Tips, Tricks & Techniques for BBQ Pork Chops

Pork chops are an easy and delicious meal to make, made even more so when you use the grill. Use these fun and easy tips, tricks, and techniques to make the most out of your pork chops.


Selecting Your Pork Chops

First things first, you need to get yourself some quality pork chops to work with. When selecting your pork chops at the store, there are some things you should keep in mind. Make sure your pork chops are pinkish-red in color. Any cut of meat that is pale in color or has liquid in the pack in a big no-no. Small flecks of fat (otherwise known as “marbling”) are a good sign as this adds flavor to the meat. However, the fat of the meat should be creamy white in color and have no dark spots. Additionally, avoid pork that has dark-colored bone.

Now on to the matter of getting the best possible cuts. What most people don’t realize is that there’s more than one type of pork chop. What you will most commonly see at the butcher’s are the rib chop and loin chop - but there are others too! Depending on what you would like to achieve in your barbecue, you can choose from the following types:

  • Rib chop - also known as center-cut rib chop or rib end cut, these are tender chops with a mild flavor. These have less fat than the shoulder chop but more fat than the loin chop.

  • Loin chop - also known as center loin chop or porterhouse, these are chops taken from the hip and loin of the animal which is why these cuts may have pieces of tenderloin.

  • Shoulder chop - also known as blade chops or blade steaks, these are a dark-colored kid of meat with lots of fat and connective tissues. Thanks to the amount of fat this chop has, it has a lot of flavor but also has tough bone and gristle. One pro tip for this chop is to tenderize it first before cooking. Cooking low and slow or smoking are great options to get the most from these chops.

  • Boneless chop - also known as pork loin filets or America’s cut, this type of chop is lean with very little fat or connective tissue. As the name states, these cuts also don’t have any bone in them which makes them vulnerable to overcooking. The lack of fat also means that this chop is not as flavorful as the ones with more fat.

  • Sirloin chop - also known as sirloin steak, this type of pork chop contains meat from the hip and backbone. As such, it has the most bone matter among the chops on this list. The meat on this chop is tough but packs a lot of flavors.

A few takeaways from the above is that different types of pork chop have varying amounts of flavor and tenderness. Some parts are also more prone to overcooking (especially the ones with less bone matter) - so best to be more careful with these. As a final note on shopping for the best pork chops, make sure to get them at 1 to 1 ½ inches thick since these have a reduced chance of drying out compared to those less than 1 inch thick.



Method for Grilling Pork Chops Like a Pro

And now for the main event. Whether you’re using a Napoleon Rogue® SE Series, Prestige® Series, or any other Napoleon Grill, you can be sure that barbecuing pork chops will be delicious. It just requires the right technique for the right chop. Have you got the chops for this?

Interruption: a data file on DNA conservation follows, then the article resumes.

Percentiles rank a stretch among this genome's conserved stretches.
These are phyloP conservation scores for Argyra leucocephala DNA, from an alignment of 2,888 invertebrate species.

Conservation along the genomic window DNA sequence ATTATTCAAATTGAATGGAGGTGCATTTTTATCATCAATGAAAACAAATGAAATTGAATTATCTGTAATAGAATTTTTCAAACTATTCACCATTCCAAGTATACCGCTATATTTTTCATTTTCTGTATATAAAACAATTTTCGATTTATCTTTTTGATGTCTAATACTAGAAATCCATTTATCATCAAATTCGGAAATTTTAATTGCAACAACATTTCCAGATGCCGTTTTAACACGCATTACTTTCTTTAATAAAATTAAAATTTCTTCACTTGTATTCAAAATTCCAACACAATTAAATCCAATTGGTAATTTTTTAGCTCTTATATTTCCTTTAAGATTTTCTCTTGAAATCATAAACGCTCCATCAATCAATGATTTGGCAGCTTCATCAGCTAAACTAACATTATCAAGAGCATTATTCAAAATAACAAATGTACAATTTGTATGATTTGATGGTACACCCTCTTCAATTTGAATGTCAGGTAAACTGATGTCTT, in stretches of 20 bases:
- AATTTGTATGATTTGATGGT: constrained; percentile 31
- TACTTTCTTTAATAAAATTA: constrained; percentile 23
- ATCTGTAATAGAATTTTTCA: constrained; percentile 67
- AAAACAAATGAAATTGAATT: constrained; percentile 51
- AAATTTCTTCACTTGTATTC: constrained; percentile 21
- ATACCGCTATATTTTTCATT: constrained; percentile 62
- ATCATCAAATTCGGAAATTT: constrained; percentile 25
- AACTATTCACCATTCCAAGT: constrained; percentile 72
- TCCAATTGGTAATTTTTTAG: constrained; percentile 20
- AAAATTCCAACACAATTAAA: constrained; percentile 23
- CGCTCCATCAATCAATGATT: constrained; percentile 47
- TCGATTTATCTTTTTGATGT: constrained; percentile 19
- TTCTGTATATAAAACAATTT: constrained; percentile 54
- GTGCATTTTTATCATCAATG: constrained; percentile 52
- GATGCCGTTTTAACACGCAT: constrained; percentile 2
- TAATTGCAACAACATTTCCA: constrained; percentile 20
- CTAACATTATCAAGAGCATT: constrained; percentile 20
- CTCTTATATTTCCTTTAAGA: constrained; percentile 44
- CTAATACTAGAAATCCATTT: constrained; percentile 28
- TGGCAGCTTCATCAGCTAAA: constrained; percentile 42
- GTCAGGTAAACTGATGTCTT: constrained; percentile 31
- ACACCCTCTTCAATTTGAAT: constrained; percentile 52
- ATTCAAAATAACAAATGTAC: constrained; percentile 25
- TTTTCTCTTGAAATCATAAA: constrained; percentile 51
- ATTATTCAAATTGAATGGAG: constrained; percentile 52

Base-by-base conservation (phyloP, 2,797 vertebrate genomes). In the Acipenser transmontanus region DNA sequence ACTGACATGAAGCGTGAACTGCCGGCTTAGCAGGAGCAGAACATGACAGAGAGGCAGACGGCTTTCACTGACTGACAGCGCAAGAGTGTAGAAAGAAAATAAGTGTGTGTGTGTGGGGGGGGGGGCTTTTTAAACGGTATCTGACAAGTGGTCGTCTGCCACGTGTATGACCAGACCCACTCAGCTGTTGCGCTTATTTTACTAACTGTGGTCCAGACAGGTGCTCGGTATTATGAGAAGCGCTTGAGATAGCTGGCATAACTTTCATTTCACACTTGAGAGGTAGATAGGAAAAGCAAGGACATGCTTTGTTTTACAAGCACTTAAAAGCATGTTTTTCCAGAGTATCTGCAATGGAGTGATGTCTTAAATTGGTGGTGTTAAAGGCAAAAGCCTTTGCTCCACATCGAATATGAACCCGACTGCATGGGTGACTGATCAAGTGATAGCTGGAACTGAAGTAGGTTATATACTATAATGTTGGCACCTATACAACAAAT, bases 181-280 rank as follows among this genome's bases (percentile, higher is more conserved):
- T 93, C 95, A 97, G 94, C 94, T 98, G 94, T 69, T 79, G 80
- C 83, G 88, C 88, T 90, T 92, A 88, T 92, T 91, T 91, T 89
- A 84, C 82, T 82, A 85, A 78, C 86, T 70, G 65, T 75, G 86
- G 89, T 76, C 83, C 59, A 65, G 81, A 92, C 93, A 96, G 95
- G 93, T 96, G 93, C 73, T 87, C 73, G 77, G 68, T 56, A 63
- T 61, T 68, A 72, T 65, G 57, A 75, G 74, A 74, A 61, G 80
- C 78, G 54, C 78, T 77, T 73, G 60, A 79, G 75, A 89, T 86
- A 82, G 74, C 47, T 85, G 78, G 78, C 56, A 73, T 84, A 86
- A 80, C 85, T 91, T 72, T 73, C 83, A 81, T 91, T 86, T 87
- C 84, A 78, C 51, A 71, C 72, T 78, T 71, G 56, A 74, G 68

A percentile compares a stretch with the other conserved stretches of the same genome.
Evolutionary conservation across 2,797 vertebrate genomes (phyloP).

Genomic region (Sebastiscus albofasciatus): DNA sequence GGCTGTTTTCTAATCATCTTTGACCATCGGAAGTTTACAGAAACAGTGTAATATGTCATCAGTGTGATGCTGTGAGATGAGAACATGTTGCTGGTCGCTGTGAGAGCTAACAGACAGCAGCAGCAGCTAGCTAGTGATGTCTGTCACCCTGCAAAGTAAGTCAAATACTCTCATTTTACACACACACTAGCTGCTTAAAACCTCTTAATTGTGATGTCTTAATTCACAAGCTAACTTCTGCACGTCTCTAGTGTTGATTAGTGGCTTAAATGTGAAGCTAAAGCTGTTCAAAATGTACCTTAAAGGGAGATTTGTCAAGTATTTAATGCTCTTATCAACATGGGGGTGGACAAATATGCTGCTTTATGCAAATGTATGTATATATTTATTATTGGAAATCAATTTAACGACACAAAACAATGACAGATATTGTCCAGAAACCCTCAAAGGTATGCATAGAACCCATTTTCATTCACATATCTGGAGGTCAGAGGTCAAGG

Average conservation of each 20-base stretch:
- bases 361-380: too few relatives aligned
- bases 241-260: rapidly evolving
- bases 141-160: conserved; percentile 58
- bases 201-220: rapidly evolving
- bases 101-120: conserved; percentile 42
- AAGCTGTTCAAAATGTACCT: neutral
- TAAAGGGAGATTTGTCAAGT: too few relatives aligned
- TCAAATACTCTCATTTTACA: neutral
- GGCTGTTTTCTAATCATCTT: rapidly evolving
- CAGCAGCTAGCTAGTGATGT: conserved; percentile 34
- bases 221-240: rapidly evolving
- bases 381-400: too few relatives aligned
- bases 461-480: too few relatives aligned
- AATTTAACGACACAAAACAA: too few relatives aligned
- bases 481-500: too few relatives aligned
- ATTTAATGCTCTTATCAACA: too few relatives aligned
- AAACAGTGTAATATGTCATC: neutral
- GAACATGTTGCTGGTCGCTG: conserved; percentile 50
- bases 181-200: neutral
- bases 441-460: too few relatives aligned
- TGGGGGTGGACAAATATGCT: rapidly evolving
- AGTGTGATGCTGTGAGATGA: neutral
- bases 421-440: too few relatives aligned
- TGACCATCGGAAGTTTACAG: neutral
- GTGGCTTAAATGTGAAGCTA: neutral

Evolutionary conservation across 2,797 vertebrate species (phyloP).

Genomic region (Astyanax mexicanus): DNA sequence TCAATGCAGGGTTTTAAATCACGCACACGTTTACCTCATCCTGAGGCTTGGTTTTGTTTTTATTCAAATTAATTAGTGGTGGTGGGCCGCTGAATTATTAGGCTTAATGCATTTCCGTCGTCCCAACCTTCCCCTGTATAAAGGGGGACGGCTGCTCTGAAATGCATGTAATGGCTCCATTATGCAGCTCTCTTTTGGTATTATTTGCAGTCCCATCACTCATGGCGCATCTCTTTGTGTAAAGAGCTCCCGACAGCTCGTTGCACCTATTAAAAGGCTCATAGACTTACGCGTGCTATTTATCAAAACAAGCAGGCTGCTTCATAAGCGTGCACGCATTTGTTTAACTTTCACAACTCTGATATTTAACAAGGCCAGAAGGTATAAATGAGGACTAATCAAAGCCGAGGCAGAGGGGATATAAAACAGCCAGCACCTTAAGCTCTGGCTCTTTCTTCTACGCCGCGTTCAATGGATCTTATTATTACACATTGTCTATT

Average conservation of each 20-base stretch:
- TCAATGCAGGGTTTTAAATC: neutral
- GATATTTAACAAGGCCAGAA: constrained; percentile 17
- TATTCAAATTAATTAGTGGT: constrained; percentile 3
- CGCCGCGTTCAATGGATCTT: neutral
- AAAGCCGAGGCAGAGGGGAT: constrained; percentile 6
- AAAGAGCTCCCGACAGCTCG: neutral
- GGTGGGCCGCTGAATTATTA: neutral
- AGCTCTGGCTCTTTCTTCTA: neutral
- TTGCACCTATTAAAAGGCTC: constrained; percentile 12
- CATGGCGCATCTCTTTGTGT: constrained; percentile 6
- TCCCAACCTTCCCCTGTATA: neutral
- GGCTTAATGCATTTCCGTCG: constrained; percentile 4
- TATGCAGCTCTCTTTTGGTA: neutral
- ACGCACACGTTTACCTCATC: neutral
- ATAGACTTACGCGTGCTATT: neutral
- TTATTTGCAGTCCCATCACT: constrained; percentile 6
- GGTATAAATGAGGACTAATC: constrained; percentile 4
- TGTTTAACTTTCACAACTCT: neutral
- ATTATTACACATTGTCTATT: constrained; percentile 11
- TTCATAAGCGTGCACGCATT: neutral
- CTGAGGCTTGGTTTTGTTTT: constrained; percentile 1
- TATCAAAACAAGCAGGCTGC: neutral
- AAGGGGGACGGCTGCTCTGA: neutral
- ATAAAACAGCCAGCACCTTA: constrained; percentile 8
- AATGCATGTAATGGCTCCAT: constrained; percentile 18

Method 1: For Rib, Loin, and Boneless Chops

The rib, loin, and boneless chops are ideal for high and fast cooking techniques. We recommend seasoning pork chops with a combination of salty and sweet flavors - not too much - and preheating the grill to medium-high, from about 375°F to 500°F. Prepare a two-zone fire so that you can quickly sear the pork chops over high heat, then finish them gently over lower heat until done. Keep an eye on their internal temperature using a BBQ thermometer. You are looking for an internal temperature of around 145°F to 150°F for ideal juiciness and texture. Brushing with sauce or glaze is a great way to add extra flavor, but do this once the chops have been seared and moved off of direct heat.

PRO TIP: Pork does need to be cooked well, but not how you think. Well, as in properly and with expertise, not until it's a dry and flavorless lump. When cooking pork chops, roasts, ham, and loins - tender or otherwise - you only need to cook to a minimum temperature of 145°F and then rest for 3 to 5 minutes. For ground pork, a temperature of 160°F is required.


Method 2: For Sirloin and Shoulder Cuts

These cuts do better when a low and slow technique is used. This is due to the amounts of fat and connective tissue. Allowing these to render properly will yield the best results. Again, season your pork with your favorite spices or marinate them for up to 8 hours. Preheat the grill to low, between 225°F and 325°F, setting up an indirect heat source.

Add extra flavor by using wood chips or chunks to create smoke, which can be done on both charcoal and gas grills. Place the pork chops over the unlit portion of your grill to slowly cook. This technique takes longer, so keep that in mind when planning dinner time. Monitor the internal temperature with a BBQ thermometer and cook to between 145°F and 150°F. If you find yourself craving that BBQ-flavor, feel free to do a very quick sear before pulling your pork off the grill - a well preheated infrared SIZZLE ZONE™ is ideal for that.



The Perfect BBQ Grilled Pork Chops Dining Experience

These are general techniques that you can use to create your own perfect pork chop recipe or you can try our delightful and saucy BBQ Pork Chops with Honey Mustard Marinade for inspiration.

How do you like your pork chops? Share your best pork BBQ recipes and photos on our social pages like Facebook and Instagram, using the hashtags #BBQporkChops and #NapoleonGrills.

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